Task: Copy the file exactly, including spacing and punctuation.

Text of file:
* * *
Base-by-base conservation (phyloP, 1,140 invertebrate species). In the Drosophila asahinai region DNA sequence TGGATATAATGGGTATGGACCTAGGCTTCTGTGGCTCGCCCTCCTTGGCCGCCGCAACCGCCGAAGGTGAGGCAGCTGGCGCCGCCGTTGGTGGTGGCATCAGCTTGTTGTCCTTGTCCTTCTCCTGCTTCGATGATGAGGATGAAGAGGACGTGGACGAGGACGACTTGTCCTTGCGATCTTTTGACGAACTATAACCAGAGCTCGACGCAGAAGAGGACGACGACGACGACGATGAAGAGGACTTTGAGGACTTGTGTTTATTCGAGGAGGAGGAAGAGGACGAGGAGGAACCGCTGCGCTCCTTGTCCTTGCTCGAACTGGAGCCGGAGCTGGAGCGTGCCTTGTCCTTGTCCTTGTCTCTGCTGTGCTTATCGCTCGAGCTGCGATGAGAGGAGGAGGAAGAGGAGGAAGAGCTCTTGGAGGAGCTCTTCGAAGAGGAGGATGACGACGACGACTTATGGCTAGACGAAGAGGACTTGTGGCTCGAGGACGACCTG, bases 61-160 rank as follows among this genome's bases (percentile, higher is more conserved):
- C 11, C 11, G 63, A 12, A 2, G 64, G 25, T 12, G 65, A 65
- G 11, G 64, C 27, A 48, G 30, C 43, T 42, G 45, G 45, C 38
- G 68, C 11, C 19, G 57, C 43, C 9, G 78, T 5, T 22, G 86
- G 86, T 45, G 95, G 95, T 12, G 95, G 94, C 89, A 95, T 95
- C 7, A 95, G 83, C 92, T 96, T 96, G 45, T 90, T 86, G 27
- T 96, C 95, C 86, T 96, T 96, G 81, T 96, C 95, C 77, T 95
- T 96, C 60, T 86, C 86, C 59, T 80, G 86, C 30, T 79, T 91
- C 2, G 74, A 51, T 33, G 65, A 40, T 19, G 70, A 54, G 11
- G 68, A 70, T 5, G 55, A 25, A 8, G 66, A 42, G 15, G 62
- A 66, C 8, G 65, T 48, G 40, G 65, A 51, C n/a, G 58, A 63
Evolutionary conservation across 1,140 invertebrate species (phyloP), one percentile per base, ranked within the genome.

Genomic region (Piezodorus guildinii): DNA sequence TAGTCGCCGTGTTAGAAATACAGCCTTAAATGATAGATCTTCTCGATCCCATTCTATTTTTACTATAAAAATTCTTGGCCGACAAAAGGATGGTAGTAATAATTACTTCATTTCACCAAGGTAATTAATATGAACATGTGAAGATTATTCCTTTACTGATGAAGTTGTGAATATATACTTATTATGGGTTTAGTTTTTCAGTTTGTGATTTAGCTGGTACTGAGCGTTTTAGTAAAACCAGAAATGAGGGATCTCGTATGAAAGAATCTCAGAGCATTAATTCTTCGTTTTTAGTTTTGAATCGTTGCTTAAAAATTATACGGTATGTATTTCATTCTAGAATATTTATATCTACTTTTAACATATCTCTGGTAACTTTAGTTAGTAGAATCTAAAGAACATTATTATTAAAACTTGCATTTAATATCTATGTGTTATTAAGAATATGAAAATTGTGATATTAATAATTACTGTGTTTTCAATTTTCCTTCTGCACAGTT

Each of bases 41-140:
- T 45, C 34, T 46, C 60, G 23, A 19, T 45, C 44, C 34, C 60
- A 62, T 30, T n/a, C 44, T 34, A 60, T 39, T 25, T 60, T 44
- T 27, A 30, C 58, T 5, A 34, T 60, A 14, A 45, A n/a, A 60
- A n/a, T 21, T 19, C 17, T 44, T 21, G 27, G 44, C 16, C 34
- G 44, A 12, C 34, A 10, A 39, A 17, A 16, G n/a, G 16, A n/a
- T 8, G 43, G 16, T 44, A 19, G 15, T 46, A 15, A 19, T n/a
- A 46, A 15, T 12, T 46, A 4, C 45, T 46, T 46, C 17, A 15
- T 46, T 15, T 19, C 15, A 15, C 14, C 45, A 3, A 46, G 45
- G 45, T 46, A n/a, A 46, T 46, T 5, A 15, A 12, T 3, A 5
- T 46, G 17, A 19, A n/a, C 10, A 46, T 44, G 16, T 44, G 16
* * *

Base-by-base conservation (phyloP, 1,140 invertebrate species). In the Drosophila asahinai region DNA sequence TGGATATAATGGGTATGGACCTAGGCTTCTGTGGCTCGCCCTCCTTGGCCGCCGCAACCGCCGAAGGTGAGGCAGCTGGCGCCGCCGTTGGTGGTGGCATCAGCTTGTTGTCCTTGTCCTTCTCCTGCTTCGATGATGAGGATGAAGAGGACGTGGACGAGGACGACTTGTCCTTGCGATCTTTTGACGAACTATAACCAGAGCTCGACGCAGAAGAGGACGACGACGACGACGATGAAGAGGACTTTGAGGACTTGTGTTTATTCGAGGAGGAGGAAGAGGACGAGGAGGAACCGCTGCGCTCCTTGTCCTTGCTCGAACTGGAGCCGGAGCTGGAGCGTGCCTTGTCCTTGTCCTTGTCTCTGCTGTGCTTATCGCTCGAGCTGCGATGAGAGGAGGAGGAAGAGGAGGAAGAGCTCTTGGAGGAGCTCTTCGAAGAGGAGGATGACGACGACGACTTATGGCTAGACGAAGAGGACTTGTGGCTCGAGGACGACCTG, bases 61-160 rank as follows among this genome's bases (percentile, higher is more conserved):
- C 11, C 11, G 63, A 12, A 2, G 64, G 25, T 12, G 65, A 65
- G 11, G 64, C 27, A 48, G 30, C 43, T 42, G 45, G 45, C 38
- G 68, C 11, C 19, G 57, C 43, C 9, G 78, T 5, T 22, G 86
- G 86, T 45, G 95, G 95, T 12, G 95, G 94, C 89, A 95, T 95
- C 7, A 95, G 83, C 92, T 96, T 96, G 45, T 90, T 86, G 27
- T 96, C 95, C 86, T 96, T 96, G 81, T 96, C 95, C 77, T 95
- T 96, C 60, T 86, C 86, C 59, T 80, G 86, C 30, T 79, T 91
- C 2, G 74, A 51, T 33, G 65, A 40, T 19, G 70, A 54, G 11
- G 68, A 70, T 5, G 55, A 25, A 8, G 66, A 42, G 15, G 62
- A 66, C 8, G 65, T 48, G 40, G 65, A 51, C n/a, G 58, A 63
Evolutionary conservation across 1,140 invertebrate species (phyloP), one percentile per base, ranked within the genome.

Genomic region (Piezodorus guildinii): DNA sequence TAGTCGCCGTGTTAGAAATACAGCCTTAAATGATAGATCTTCTCGATCCCATTCTATTTTTACTATAAAAATTCTTGGCCGACAAAAGGATGGTAGTAATAATTACTTCATTTCACCAAGGTAATTAATATGAACATGTGAAGATTATTCCTTTACTGATGAAGTTGTGAATATATACTTATTATGGGTTTAGTTTTTCAGTTTGTGATTTAGCTGGTACTGAGCGTTTTAGTAAAACCAGAAATGAGGGATCTCGTATGAAAGAATCTCAGAGCATTAATTCTTCGTTTTTAGTTTTGAATCGTTGCTTAAAAATTATACGGTATGTATTTCATTCTAGAATATTTATATCTACTTTTAACATATCTCTGGTAACTTTAGTTAGTAGAATCTAAAGAACATTATTATTAAAACTTGCATTTAATATCTATGTGTTATTAAGAATATGAAAATTGTGATATTAATAATTACTGTGTTTTCAATTTTCCTTCTGCACAGTT

Each of bases 41-140:
- T 45, C 34, T 46, C 60, G 23, A 19, T 45, C 44, C 34, C 60
- A 62, T 30, T n/a, C 44, T 34, A 60, T 39, T 25, T 60, T 44
- T 27, A 30, C 58, T 5, A 34, T 60, A 14, A 45, A n/a, A 60
- A n/a, T 21, T 19, C 17, T 44, T 21, G 27, G 44, C 16, C 34
- G 44, A 12, C 34, A 10, A 39, A 17, A 16, G n/a, G 16, A n/a
- T 8, G 43, G 16, T 44, A 19, G 15, T 46, A 15, A 19, T n/a
- A 46, A 15, T 12, T 46, A 4, C 45, T 46, T 46, C 17, A 15
- T 46, T 15, T 19, C 15, A 15, C 14, C 45, A 3, A 46, G 45
- G 45, T 46, A n/a, A 46, T 46, T 5, A 15, A 12, T 3, A 5
- T 46, G 17, A 19, A n/a, C 10, A 46, T 44, G 16, T 44, G 16